Benbrutal wrote:The best storage I have seen was a guy who had plumbed 2 each 275 gallon palstic tanks (used to hold fruit syrup) between where the line came in and the hot water heater. He always has 550 gallons of good water, and he can bypass the tanks when they are filled. I think he just flows through them once a month to keep it fresh.
Erik wrote:First of all, I doubt your body is a weapon and if you threatened me with your body, I'd pull out a real weapon and see which is more effective.
Bear_B wrote:I am not too worried about the bullet with my name on it... its the bullets flying around with question marks on them that worry me.
You might find it's no more expensive to buy them locally. They'd have to go on one or two skids, wrapped, and be shipped via freight. It would cost an arm and a leg. It would probably be cheaper in the end to just buy six or eight of them locally.
jung wrote:Now, if someone faced a real crisis and that rusted water was all they had, how would one make it drinkable? I'd dislike seeing all that water go to waste, especially considering the drought. Flush toilettes with it?
TheFreakinBear wrote:I would think that any containers dealing with food and water no matter what they are stored in should be at least on a pallet but I guess it can depend on your location, and their location (their being the food/water/etc).
BloodLust wrote:Even if the containers are plastic, shouldn't hey be elevated off the ground?
Foosinho wrote:I really want to do this, but finding reasonably priced barrels is proving difficult. $60/ea is ridiculous.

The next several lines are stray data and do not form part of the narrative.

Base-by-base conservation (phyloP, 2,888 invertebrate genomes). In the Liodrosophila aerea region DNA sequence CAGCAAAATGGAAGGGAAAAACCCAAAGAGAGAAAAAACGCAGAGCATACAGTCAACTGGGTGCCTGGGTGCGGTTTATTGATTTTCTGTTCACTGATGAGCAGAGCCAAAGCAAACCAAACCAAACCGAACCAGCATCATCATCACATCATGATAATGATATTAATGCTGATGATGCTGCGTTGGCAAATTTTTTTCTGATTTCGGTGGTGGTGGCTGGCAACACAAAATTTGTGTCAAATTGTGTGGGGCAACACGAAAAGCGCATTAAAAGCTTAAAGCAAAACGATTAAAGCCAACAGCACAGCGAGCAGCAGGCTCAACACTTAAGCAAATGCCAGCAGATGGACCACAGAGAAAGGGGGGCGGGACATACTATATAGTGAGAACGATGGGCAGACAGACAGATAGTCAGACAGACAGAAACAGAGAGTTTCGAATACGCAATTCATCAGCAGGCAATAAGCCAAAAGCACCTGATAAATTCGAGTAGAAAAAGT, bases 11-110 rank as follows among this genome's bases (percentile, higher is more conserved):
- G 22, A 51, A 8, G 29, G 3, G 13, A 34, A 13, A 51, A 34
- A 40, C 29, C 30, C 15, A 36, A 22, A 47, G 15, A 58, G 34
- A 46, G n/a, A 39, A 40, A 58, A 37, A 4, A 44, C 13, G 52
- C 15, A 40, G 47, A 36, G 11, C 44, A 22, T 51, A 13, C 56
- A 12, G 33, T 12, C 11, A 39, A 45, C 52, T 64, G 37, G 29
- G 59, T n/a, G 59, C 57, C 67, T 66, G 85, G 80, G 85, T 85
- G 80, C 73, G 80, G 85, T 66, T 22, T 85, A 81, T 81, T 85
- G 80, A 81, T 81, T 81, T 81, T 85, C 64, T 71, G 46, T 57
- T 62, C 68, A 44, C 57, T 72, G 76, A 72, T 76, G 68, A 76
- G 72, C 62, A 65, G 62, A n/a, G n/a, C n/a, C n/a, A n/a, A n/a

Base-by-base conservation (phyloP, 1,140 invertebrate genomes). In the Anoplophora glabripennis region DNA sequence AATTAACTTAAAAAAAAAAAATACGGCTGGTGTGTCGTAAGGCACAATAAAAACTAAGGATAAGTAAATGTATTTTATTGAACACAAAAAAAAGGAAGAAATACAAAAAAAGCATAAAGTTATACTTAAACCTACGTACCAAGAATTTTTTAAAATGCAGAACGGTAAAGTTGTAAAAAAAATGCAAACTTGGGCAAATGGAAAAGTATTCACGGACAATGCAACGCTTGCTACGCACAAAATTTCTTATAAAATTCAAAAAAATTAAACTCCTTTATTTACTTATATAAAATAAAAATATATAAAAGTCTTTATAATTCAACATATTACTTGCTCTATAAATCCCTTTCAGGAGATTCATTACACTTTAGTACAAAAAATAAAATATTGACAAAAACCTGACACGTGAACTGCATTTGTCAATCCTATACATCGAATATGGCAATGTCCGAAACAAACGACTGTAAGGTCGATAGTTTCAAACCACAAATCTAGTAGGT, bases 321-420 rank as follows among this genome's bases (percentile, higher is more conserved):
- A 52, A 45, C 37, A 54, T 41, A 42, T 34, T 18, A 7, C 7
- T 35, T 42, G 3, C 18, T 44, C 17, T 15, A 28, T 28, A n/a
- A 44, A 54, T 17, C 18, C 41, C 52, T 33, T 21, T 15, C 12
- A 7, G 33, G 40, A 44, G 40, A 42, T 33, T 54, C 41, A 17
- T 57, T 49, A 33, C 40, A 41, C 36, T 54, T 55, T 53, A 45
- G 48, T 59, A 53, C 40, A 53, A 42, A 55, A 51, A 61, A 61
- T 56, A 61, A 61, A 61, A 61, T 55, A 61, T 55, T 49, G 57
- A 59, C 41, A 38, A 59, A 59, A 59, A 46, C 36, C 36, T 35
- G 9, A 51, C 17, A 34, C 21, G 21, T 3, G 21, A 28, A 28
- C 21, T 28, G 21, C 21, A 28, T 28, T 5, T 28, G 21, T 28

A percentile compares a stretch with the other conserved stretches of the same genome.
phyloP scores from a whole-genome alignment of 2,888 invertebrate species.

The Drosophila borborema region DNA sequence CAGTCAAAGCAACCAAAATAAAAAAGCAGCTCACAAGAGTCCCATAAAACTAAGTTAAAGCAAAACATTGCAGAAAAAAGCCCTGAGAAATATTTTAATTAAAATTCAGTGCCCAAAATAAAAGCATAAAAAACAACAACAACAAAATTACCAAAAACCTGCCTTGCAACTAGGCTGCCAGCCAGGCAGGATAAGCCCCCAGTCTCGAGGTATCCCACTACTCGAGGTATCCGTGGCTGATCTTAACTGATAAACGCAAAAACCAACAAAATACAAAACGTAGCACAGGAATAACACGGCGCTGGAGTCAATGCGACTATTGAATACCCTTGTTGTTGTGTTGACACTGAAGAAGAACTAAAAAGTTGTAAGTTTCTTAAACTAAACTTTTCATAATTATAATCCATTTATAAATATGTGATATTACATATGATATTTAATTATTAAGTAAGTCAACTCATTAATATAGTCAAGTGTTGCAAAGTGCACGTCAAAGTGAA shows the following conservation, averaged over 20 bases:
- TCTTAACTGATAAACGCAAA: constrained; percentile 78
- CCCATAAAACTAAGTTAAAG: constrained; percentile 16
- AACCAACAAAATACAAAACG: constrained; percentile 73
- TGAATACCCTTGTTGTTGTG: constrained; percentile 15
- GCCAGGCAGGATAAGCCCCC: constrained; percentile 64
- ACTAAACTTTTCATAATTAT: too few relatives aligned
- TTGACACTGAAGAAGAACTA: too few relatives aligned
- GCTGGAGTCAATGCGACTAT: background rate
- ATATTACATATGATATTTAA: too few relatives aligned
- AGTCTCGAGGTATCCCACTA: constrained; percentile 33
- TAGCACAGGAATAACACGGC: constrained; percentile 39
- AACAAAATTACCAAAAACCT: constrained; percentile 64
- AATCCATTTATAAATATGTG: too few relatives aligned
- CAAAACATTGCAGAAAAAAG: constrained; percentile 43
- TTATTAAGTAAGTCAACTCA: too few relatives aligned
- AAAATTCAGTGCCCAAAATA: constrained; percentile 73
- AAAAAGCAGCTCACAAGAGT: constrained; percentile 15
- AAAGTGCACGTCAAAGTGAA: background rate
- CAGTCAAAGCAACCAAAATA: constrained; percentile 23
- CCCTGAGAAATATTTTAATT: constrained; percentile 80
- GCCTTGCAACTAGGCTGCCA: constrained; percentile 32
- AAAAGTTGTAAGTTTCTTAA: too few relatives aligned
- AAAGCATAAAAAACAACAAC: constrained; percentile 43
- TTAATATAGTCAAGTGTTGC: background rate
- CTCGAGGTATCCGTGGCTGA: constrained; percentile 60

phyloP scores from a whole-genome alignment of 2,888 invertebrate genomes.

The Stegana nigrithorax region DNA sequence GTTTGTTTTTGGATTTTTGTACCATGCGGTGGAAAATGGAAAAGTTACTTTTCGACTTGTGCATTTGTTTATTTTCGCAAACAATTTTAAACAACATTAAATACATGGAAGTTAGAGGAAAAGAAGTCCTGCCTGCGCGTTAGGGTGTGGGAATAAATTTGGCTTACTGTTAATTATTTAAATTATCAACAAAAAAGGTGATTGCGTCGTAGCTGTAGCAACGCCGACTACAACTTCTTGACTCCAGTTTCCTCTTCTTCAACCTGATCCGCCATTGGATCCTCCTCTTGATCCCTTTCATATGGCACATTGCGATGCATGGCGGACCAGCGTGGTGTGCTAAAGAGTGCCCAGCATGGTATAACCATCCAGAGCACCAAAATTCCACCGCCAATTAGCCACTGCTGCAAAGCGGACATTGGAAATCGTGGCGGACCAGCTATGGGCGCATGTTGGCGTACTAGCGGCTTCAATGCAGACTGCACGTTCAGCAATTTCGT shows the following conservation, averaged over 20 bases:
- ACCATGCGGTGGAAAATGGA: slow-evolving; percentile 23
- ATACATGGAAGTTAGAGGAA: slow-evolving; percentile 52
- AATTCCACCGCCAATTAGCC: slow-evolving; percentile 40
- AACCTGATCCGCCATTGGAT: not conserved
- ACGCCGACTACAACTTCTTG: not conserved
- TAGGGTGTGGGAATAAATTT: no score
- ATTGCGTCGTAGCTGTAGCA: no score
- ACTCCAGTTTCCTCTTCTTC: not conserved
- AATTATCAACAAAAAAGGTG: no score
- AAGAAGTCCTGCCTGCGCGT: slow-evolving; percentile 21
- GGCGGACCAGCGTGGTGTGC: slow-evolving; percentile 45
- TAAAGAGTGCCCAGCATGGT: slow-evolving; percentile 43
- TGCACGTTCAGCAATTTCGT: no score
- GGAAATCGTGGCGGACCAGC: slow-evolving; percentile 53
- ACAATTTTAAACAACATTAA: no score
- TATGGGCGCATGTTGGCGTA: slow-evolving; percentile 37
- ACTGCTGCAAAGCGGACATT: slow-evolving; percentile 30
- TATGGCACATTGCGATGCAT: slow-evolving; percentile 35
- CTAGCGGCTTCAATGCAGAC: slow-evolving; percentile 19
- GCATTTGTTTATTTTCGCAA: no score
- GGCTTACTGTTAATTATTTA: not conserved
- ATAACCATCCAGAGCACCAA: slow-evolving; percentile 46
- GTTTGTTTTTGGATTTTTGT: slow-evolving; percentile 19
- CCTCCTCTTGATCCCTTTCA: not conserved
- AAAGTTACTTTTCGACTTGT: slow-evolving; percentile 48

It might be helpful for the group if anyone finds an industry that regularly discards this kind of stuff to post it here; people might be able to find a local company in that field to check with for their "waste" barrels.
kir wrote:I was at a local grocery/department store, Fred Meyers, today looking for unrelated goods when I came across a whole aisle of these:
Five gallon containers for $10 each. Screw on tops. They have a tag on the side that states they are food grade containers intended for water use only. Specifically states that the plastic won't impart any smells or other alterations to stored water. Additionally there's a handle built into the container that after filling one with water, I found easy to carry around.
Not the best deal around, considering the options that Erik and others have indicated in this thread. However, given my circumstances (apartment) it seemed a reasonable method for storing water. At 2 gallons of water per day, if I got 6 I would be set for two weeks. Less if I started portioning it out to others.
Easy to carry and move to my truck should I decide to leave town. Not so easy if I'm moving on foot, but for the intended purposes of water storage at my BIL with the option for easy relocation to my BOV it seems to serve the purpose well.
I would suggest getting some kind of sink-hose and/or a funnel to make filling these up more efficient. It didn't fit in my sink, so hand filling with the largest jar I could find was tedious.
thefirebuilds wrote: your memory creeps me out kinda.
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